Review: Tony Law: Identifies

Another chaotic hour from the Canadian surrealist who continues to surprise and thrill

comedy review (edinburgh) | Read in About 2 minutes
Published 05 Aug 2019
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Tony Law

With all that’s going on in his life this could have been the year Tony Law wrote something explicitly serious and made a play for the heartstrings. Sober now after 30 years of alcohol abuse, he's just back from visiting his mother over in Canada who now has dementia. While he touches on both of these subjects, Identifies is typical Law – a rollercoaster of non-sequiturs and strange set pieces that help their creator make sense of the world.

Indeed, Identifies is overwhelmingly chaotic at times, which will be no surprise to long-time followers of Law’s work. Kicking off just after the clock strikes noon at the very least it’ll obliterate any cobwebs and provide an injection of energy into the day. He covers a remarkable amount of ground during a frantic hour: Time travel is a prominent theme (and really, it’s the perfect topic for Law to delve into when you think about it); Infrastructure gets a shout out, as does plumbing. He brings tales from as far as Dundee and Plymouth.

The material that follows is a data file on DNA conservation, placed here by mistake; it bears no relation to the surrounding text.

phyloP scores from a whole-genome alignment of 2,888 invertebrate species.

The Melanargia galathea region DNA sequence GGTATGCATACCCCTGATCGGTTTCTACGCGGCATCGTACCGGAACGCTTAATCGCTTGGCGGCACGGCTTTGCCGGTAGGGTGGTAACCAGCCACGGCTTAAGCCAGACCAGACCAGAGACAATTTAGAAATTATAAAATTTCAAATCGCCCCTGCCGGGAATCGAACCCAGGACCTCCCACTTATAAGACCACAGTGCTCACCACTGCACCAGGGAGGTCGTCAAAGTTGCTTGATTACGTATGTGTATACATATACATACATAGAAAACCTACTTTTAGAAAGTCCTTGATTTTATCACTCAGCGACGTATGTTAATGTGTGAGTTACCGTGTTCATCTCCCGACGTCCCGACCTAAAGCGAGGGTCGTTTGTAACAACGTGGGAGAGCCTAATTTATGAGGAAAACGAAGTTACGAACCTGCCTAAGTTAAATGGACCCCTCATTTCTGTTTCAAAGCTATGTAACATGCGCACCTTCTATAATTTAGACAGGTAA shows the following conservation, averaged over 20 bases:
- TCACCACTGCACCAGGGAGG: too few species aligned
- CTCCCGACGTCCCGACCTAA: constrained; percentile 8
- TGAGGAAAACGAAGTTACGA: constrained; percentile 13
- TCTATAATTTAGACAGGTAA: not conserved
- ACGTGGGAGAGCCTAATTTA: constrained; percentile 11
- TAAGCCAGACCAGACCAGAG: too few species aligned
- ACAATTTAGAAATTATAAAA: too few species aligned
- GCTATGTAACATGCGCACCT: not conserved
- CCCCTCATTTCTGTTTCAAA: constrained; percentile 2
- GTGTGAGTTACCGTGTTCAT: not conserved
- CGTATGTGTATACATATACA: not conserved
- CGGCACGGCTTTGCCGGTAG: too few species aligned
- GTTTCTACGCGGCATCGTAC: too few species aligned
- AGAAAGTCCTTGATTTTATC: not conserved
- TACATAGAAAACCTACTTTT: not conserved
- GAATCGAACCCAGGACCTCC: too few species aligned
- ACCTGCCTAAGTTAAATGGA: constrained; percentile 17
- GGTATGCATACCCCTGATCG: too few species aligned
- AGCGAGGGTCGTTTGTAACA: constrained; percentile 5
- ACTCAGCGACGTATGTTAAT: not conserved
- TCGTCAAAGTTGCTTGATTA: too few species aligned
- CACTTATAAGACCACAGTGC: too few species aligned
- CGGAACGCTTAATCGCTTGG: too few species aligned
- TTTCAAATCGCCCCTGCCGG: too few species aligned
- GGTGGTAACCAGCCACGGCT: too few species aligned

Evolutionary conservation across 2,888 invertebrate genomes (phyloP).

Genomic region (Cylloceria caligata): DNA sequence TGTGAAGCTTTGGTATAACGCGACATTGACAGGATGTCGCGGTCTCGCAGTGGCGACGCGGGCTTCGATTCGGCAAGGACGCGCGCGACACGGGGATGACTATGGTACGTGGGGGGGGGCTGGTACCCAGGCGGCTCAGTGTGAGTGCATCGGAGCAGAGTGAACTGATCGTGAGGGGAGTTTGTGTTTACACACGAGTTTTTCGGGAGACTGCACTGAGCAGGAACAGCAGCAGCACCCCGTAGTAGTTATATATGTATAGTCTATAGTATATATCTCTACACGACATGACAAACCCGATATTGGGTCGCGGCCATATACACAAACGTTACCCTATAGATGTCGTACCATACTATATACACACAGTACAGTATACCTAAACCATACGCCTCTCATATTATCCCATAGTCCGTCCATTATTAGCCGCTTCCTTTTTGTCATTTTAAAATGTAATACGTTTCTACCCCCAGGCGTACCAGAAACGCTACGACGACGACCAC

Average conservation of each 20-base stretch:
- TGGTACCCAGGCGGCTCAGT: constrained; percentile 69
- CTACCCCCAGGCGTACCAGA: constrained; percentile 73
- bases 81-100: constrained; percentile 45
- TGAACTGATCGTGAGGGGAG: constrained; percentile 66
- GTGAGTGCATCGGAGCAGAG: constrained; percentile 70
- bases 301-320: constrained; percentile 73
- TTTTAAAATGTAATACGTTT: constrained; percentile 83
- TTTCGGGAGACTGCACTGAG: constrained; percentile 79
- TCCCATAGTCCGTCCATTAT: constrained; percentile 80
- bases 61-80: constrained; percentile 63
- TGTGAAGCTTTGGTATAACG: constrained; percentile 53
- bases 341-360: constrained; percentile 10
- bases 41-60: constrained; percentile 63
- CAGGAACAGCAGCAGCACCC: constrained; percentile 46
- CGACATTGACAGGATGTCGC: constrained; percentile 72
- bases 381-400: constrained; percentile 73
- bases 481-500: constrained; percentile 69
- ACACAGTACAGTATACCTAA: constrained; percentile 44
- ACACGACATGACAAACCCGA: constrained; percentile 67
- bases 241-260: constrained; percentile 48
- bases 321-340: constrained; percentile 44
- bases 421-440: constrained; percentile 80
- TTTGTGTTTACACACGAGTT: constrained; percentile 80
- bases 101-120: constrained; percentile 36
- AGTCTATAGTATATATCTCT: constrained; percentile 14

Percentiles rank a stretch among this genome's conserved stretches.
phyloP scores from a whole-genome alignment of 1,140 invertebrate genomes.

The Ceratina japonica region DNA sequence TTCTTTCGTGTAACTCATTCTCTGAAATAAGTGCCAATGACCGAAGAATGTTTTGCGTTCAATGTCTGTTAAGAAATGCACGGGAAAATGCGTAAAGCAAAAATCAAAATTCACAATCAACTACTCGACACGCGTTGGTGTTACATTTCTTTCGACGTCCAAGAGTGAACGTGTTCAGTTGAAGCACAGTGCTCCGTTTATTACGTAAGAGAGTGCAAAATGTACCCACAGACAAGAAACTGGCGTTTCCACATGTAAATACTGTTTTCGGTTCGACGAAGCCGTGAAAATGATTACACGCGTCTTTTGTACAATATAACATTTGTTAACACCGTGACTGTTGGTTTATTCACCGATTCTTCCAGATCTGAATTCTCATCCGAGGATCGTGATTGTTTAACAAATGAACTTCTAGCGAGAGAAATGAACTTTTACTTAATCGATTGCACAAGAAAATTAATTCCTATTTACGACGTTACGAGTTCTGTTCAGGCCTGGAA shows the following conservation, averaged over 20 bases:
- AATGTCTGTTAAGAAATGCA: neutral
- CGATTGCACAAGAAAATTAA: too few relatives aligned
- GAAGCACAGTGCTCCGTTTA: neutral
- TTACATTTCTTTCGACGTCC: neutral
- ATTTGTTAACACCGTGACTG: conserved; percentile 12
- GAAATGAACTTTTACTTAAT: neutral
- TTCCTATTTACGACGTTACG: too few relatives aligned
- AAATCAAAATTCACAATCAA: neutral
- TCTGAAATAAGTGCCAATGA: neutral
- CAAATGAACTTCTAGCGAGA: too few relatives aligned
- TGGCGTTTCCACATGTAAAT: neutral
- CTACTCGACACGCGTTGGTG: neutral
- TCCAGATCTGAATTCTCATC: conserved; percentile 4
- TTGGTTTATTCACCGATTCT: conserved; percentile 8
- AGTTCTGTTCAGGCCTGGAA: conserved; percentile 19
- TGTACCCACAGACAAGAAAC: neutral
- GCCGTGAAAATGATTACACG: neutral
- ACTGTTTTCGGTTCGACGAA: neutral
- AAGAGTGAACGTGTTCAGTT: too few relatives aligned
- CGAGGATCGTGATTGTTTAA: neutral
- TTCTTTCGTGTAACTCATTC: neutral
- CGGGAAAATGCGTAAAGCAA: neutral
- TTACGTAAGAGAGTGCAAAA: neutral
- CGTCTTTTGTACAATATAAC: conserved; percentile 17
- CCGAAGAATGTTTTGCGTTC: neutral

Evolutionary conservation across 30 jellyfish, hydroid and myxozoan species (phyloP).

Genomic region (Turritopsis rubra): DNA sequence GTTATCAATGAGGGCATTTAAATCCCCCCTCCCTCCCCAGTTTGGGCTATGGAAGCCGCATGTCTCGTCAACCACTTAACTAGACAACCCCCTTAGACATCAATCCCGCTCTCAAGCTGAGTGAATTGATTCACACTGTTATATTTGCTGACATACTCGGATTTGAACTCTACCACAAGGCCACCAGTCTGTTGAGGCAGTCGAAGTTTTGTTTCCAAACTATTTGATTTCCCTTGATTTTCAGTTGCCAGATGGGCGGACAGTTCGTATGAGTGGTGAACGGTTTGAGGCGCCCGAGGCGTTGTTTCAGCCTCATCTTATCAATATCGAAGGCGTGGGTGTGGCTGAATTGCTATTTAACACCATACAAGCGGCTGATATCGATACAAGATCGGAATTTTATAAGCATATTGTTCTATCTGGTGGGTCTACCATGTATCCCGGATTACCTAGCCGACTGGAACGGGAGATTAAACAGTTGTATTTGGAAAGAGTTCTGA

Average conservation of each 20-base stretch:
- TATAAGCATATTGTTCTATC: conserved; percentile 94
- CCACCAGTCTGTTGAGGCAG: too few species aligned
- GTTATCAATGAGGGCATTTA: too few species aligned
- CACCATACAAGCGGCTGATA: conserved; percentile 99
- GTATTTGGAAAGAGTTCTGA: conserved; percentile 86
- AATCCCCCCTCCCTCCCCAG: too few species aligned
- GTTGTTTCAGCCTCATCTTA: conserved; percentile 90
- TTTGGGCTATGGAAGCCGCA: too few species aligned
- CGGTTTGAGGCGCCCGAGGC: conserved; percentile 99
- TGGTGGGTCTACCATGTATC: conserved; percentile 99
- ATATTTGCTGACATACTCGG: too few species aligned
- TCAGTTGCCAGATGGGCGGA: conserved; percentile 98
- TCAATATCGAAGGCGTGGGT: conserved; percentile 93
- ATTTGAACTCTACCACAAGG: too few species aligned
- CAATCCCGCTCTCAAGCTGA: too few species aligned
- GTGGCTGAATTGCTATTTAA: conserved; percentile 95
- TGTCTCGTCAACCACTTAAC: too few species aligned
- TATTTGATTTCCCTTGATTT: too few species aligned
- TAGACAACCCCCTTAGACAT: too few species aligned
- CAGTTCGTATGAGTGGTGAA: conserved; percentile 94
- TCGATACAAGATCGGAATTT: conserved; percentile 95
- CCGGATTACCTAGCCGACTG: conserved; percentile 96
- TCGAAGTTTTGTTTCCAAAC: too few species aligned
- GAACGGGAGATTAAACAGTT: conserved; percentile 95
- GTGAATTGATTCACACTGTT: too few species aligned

There are some lulls, there has to be, although he turns one of them—an "unprofessional beverage break"—in his favour. There’s also some showstopper moments; one bizarre sequence that involves the input of a very special guest, and another that’s described as "a glove play about Brexit Britain". 

Identifies flirts with being perceptive, but there’s absolutely no learning to be done. Law’s a born entertainer, and as he himself points out, it’s not like he, and fellow comedian Phil Nichol, can "just go and get jobs". The longer we can embrace his strange worldview, the better.